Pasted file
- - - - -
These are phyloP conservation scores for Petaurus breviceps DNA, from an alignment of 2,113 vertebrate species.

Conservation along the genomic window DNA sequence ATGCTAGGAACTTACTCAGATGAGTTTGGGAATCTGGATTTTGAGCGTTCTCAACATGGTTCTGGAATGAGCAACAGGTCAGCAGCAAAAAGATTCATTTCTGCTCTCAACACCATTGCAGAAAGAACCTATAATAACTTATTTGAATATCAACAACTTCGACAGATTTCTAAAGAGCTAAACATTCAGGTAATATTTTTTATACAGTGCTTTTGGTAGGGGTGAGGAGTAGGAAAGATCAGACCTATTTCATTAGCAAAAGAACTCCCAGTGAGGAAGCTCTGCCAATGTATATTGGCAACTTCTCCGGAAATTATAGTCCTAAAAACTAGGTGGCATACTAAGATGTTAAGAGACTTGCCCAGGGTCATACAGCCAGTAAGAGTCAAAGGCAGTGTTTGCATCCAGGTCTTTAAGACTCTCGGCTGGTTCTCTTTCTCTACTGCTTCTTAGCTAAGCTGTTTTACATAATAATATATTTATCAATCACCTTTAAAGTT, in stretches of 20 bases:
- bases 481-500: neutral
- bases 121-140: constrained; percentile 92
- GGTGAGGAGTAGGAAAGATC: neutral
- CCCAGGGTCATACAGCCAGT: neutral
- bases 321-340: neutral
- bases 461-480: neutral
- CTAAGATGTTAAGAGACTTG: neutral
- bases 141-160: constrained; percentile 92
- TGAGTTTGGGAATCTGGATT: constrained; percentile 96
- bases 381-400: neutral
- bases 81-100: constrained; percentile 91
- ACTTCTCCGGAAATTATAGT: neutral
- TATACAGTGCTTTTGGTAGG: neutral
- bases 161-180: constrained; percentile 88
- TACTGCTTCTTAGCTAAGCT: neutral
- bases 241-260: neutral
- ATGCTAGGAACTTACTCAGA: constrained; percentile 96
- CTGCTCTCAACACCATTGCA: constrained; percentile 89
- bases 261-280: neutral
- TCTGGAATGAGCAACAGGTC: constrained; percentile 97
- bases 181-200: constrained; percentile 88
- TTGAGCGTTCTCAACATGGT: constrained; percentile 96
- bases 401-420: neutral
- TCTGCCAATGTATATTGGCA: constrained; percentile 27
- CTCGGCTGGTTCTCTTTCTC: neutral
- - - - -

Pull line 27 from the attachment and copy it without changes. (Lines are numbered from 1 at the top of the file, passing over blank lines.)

- CTCGGCTGGTTCTCTTTCTC: neutral